Brands As Filters, Not Curators

For the next generation of consumers, brands will serve as filters, not curators. 

I sat through session after session at SXSW Interactive on how different brands are going about tackling the problem of making things relevant for consumers. 

You may be thinking that curating and filtering sound awfully similar, but they are drastically different concepts. Instead of trying to profile a general target consumer and create a relevant experience for that fictional person, brands are treating each consumer as unique and using data scientists and technology to make super-relevant recommendations. 

Even more interesting is how different products are going about filtering. 

Filtering Relationships Path founder Dave Morin talked about filtering in terms of filtering the relationships you have with people on social networks down to the core relationships of your life. These core relationships bring the most happiness, so Path filters out the relationships you have with that random person you friended on Facebook in college and never talk to by limiting the amount of connections you can have on the platform to 150.  

Filtering Search Google’s approach to filtering is much bigger -- and much scarier to many people. Google’s lead for Google+, Vic Gundotra, talked about the search giant’s latest attempt at social and described it in terms of a social layer that will help a vegetarian surface vegetarian restaurants, weeding out the steakhouse when they search for a place for dinner.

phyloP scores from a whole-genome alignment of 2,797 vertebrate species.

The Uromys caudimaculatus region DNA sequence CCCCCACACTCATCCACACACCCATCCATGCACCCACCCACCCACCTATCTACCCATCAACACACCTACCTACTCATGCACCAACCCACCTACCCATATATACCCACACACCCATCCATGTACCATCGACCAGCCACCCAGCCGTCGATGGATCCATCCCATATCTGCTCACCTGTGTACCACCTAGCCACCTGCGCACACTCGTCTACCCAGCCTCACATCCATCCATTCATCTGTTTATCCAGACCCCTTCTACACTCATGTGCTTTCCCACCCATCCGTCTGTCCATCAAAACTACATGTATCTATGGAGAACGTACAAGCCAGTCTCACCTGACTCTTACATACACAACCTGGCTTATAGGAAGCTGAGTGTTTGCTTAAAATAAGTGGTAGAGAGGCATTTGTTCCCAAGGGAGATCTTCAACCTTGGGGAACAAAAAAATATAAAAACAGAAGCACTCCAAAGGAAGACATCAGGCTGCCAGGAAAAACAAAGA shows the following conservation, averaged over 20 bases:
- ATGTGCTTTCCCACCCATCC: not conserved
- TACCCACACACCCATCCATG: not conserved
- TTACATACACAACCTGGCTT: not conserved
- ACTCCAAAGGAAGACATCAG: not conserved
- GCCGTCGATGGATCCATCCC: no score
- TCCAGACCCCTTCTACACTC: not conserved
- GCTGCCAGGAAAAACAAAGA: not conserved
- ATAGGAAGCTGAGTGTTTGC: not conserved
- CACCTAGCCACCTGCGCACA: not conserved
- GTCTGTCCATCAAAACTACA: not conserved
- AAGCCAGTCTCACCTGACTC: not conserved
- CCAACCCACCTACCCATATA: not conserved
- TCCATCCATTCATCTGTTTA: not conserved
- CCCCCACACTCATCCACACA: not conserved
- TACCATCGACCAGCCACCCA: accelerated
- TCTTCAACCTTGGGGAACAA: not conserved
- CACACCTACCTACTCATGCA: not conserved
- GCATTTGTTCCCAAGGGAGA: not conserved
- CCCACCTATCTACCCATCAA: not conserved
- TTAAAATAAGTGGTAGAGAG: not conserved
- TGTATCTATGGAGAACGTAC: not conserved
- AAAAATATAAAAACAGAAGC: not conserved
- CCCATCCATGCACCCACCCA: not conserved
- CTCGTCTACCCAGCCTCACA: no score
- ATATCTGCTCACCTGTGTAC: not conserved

Filtering Recommendations With the caveat of needing mobile phone batteries with more capacity so its Radar functionality can be “always on,” Foursquare is always advancing its engine that recommends a place you are near at that time based on past check-ins, where your friends have checked in and what is popular in that area at the time. 

Filtering Health What does it mean to be active? Nike is trying to make it simpler to understand for everyone. Instead of focusing on calories or steps, Nike came up with a new measure called Fuel for its innovative Nike Fuelband. You can still easily access the other metrics, but Fuel allows you to track your daily activity through the Band by filtering out all of the various results and focusing on one all-encompassing metric that works across most activities. 

The next set of core consumers -- Gen Y and beyond -- will become used to brands using their data to provide a better, more intuitive user experience. Marketers now have to figure out how to best use the data at their fingertips to provide a customized, filtered experience for consumers.  

Tags: gen y
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